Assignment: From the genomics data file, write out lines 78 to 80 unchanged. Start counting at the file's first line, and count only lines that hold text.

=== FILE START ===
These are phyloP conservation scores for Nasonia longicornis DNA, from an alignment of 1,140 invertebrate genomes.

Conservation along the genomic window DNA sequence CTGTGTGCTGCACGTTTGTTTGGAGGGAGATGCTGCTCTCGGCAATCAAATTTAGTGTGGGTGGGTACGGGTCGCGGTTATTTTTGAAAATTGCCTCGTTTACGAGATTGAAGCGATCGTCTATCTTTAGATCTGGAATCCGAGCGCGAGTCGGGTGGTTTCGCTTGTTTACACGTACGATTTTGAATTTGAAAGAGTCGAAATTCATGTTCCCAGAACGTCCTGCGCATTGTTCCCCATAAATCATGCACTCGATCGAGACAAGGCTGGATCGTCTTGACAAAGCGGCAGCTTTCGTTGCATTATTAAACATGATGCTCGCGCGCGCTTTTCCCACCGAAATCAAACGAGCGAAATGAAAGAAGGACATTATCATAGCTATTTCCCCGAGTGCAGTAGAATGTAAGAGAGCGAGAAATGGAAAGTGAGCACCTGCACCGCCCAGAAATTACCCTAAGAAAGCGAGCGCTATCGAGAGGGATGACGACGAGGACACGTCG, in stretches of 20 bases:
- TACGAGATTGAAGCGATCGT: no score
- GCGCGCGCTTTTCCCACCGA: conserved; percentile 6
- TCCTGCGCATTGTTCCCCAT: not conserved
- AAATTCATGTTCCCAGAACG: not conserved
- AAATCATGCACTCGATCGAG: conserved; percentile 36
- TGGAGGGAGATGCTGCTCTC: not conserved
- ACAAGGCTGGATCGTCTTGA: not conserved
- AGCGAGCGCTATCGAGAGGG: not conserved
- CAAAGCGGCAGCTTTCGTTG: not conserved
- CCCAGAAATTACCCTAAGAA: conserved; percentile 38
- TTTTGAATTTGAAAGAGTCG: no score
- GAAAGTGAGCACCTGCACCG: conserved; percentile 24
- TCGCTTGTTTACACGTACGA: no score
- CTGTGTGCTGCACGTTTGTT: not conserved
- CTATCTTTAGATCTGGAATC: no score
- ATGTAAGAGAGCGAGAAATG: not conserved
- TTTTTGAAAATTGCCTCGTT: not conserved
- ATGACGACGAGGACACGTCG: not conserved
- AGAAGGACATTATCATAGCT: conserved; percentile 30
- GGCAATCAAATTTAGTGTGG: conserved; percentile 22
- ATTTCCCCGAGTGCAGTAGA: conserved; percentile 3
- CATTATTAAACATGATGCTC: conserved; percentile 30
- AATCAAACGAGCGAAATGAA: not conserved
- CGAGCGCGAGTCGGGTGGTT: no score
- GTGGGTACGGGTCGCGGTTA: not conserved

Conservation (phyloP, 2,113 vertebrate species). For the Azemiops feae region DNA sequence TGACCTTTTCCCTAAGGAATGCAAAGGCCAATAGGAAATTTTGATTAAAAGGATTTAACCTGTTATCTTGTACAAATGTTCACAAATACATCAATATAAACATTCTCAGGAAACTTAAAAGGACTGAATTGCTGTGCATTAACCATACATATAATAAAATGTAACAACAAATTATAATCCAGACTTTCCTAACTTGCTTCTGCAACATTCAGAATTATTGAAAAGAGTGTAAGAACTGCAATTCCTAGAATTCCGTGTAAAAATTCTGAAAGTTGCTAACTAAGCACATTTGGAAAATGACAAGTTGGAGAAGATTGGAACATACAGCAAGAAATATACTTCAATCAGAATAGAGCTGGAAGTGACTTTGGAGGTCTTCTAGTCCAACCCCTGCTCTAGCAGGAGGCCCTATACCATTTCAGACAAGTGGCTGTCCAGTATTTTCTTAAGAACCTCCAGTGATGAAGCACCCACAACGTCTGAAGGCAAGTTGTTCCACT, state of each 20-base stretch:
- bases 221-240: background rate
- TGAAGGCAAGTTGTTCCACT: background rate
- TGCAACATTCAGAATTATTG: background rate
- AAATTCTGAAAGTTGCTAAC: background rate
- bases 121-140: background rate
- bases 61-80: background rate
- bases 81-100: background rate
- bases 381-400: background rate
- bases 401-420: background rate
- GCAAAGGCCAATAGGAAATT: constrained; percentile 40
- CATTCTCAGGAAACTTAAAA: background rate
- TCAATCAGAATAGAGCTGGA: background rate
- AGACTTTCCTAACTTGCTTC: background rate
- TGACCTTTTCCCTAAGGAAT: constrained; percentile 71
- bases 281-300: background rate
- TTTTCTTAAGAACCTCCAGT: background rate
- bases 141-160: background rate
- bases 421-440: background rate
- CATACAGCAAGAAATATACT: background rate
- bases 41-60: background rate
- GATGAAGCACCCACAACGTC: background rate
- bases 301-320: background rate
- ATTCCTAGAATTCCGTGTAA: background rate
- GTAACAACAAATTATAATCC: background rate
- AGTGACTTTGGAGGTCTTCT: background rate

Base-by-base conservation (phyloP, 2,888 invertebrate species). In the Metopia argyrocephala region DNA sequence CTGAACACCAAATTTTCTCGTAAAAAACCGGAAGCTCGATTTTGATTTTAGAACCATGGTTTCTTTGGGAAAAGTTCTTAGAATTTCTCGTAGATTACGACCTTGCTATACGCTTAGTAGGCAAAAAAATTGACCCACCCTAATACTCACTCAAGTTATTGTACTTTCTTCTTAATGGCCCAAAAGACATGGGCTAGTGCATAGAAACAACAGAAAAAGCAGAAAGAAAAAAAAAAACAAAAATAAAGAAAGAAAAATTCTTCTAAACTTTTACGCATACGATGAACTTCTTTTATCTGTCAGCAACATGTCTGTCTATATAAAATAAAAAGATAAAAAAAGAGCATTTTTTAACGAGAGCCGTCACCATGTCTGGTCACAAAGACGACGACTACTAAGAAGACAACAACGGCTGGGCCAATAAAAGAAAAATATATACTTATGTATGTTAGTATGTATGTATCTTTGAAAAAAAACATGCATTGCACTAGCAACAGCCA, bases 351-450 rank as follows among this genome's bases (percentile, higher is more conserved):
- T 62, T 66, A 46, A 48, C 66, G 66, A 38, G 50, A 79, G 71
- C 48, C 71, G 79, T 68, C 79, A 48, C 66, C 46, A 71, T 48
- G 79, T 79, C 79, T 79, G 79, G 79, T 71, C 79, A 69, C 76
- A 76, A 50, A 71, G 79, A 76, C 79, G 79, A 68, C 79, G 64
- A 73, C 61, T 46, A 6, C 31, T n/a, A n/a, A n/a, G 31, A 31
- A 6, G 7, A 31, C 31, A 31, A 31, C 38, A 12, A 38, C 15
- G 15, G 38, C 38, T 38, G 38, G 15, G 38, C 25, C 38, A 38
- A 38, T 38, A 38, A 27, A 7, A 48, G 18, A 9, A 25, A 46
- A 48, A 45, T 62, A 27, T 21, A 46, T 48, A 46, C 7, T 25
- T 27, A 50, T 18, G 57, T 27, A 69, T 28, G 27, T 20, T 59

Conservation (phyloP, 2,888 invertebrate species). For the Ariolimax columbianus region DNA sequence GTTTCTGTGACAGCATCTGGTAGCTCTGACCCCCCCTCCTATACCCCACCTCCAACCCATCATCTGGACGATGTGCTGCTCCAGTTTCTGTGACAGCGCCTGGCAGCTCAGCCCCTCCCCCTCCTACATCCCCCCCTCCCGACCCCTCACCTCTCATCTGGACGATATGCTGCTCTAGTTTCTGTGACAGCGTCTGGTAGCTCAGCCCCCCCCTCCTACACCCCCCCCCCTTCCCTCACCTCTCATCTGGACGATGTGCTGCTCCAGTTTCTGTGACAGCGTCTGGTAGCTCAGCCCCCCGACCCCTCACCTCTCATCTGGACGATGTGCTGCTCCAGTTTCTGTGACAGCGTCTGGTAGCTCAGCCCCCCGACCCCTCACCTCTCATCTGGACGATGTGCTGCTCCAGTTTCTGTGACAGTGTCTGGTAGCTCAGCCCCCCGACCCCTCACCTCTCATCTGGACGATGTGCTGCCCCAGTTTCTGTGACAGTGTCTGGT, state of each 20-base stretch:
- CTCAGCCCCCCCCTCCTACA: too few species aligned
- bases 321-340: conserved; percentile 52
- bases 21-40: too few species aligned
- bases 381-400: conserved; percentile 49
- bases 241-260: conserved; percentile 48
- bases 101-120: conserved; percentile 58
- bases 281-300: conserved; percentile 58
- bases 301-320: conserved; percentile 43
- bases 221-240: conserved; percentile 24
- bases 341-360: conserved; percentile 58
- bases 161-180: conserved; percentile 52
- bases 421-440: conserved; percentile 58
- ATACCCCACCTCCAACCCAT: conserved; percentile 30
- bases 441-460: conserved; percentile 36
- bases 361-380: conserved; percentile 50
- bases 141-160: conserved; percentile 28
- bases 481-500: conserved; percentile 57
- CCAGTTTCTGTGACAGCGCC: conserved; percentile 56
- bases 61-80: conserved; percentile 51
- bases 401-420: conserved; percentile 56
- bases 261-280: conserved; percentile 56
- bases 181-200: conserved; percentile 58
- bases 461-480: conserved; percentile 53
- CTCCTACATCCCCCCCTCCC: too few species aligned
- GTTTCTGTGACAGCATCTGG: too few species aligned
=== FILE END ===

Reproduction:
- ATACCCCACCTCCAACCCAT: conserved; percentile 30
- bases 441-460: conserved; percentile 36
- bases 361-380: conserved; percentile 50